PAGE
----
But, with the blinds about to go to $6,000/$12,000, Jesus still had some wiggle room, and you got the sense this could go a while.
It looked even more like it could go a while when Josh doubled Chris up after Chris flopped a set of eights, and Josh missed his draw. The chips at this point were essentially equal, with only 5,000 chips separating them with 1.2 million in play. The next hand, Jesus took down a small pot, and for the first time since about the fifth hand of the tournament, someone other than Josh Arieh was the chip leader.
The play heads up was fantastic stuff. We saw a flop on nearly every hand, and saw a lot of post flop play. For about 20 minutes, Jesus had Josh about two to one in chips, but Josh eventually doubled up to pull back to dead even.
The battle continued back & forth, and Josh pulled back out to a two to one lead. About 30 hands into heads up play, we had seen about 25 flops out of those 30 hands. This was fantastic poker, and it was a pleasure to watch.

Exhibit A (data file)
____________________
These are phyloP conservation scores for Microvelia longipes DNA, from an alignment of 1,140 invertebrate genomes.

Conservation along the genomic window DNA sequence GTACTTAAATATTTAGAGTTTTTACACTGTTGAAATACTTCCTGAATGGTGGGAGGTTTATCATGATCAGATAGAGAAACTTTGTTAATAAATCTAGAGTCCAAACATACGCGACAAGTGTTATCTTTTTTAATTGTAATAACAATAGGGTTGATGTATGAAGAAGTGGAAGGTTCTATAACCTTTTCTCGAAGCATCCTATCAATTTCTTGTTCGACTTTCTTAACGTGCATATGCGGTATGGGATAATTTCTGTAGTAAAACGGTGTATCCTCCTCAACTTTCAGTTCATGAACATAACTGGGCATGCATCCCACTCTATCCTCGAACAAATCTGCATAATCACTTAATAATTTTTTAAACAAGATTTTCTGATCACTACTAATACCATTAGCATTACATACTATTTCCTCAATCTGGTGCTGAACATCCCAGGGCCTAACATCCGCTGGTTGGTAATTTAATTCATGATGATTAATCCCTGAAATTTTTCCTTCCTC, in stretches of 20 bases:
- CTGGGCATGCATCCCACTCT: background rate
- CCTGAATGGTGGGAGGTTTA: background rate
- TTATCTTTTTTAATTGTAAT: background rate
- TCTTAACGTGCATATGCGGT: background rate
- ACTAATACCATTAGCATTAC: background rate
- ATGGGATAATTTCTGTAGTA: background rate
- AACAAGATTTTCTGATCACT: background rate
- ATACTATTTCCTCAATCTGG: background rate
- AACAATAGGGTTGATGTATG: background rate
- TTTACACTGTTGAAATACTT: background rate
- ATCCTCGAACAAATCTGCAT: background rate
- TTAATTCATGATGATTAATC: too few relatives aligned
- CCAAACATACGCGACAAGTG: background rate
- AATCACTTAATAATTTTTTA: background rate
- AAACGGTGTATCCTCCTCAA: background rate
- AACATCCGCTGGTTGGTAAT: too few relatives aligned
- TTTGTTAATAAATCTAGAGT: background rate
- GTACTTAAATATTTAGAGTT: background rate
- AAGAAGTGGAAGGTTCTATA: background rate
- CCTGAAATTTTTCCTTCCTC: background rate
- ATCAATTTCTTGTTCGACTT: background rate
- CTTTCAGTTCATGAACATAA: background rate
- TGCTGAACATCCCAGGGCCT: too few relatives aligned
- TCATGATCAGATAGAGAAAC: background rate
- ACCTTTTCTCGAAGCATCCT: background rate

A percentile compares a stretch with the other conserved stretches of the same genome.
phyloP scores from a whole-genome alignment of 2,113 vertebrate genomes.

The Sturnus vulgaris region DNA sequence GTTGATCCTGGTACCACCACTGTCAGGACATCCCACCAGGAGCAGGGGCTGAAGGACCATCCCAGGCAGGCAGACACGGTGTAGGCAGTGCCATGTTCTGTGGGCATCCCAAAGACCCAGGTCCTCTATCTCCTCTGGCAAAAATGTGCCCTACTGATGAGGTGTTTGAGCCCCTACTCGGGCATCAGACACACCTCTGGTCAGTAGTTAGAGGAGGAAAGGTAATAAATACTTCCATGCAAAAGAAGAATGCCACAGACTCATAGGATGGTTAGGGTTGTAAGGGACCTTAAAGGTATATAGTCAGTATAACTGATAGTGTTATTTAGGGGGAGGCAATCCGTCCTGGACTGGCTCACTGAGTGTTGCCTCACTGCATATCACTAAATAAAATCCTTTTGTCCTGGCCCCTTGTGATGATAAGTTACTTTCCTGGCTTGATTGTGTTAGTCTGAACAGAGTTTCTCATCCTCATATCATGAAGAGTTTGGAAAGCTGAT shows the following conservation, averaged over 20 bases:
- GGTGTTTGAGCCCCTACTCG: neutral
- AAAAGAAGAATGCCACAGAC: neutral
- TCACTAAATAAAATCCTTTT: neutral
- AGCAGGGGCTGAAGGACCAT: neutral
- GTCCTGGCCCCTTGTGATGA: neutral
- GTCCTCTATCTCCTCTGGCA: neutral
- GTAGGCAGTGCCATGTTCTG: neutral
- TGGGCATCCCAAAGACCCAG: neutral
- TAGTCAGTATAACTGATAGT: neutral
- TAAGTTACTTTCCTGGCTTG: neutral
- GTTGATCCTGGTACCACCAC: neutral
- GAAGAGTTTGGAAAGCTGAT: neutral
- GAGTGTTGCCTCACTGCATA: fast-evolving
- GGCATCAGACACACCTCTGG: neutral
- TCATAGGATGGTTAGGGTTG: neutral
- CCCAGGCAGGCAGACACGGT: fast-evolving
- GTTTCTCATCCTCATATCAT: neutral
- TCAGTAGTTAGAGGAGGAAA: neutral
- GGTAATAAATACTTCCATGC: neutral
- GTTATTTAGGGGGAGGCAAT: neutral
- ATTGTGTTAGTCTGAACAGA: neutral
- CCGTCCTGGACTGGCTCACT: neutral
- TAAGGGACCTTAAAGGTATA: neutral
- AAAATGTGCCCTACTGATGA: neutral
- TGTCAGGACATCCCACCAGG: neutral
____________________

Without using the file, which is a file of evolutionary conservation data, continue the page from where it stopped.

The end had to come, and swiftly it came. Chris moved his money in with what he thought was a good draw, but Josh had virtually the same hand, but had paired the one card they didn't share, so Chris was essentially dead to three outs. Josh had K 9 3 2, and Chris had K 10 9 3. The board was 7 5 2, with two hearts. Both players had two hearts, but Josh had the bigger heart draw. Alas, there was no miracle for Jesus, and Josh Arieh had won his second WSOP bracelet.
2nd place - Chris 'Jesus' Ferguson - $210,460
Champion - Josh Arieh - $381,600
If you are a reader of Josh's blog, you know this was a huge win for him confidence wise, as he had been feeling a little snake bit. Also, it must be nice for Josh to get some redemption in front of the ESPN cameras. Congrats to the champion.
Ed Note: Lots of new players playing at London Poker Club Join the club today.